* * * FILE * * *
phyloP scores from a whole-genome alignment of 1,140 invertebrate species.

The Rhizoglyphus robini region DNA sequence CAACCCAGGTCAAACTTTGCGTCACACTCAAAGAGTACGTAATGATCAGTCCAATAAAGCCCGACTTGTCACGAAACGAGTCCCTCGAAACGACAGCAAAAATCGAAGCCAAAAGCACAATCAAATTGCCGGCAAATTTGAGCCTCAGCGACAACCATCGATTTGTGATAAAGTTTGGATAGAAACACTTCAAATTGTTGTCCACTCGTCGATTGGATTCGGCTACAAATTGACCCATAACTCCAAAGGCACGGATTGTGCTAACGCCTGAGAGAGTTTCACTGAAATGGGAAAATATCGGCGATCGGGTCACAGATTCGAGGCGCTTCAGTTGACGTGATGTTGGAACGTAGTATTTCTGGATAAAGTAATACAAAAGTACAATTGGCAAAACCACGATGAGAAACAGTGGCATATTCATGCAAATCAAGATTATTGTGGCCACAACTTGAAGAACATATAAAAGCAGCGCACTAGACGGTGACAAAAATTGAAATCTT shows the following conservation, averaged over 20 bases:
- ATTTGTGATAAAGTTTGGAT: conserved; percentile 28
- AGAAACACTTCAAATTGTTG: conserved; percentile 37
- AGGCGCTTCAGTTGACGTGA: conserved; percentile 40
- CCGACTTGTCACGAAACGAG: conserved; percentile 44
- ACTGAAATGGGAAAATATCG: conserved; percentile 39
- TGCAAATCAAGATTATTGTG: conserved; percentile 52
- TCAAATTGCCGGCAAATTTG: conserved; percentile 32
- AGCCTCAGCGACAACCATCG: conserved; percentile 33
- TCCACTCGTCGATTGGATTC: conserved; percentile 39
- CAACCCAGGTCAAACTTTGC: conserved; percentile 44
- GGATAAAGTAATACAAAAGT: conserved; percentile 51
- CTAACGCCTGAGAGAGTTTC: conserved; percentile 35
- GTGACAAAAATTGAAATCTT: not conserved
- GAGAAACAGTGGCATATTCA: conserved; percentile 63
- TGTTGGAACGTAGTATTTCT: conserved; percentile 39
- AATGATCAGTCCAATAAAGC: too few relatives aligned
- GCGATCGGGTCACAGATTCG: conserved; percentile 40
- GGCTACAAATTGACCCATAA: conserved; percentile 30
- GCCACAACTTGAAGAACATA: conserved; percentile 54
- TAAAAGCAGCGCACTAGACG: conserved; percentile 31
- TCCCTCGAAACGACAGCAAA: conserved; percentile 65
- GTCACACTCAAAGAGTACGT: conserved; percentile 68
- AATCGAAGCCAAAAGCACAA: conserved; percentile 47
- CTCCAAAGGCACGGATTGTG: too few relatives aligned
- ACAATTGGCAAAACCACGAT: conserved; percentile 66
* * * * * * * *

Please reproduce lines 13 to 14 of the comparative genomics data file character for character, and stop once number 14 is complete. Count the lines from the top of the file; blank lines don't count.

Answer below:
- GGATAAAGTAATACAAAAGT: conserved; percentile 51
- CTAACGCCTGAGAGAGTTTC: conserved; percentile 35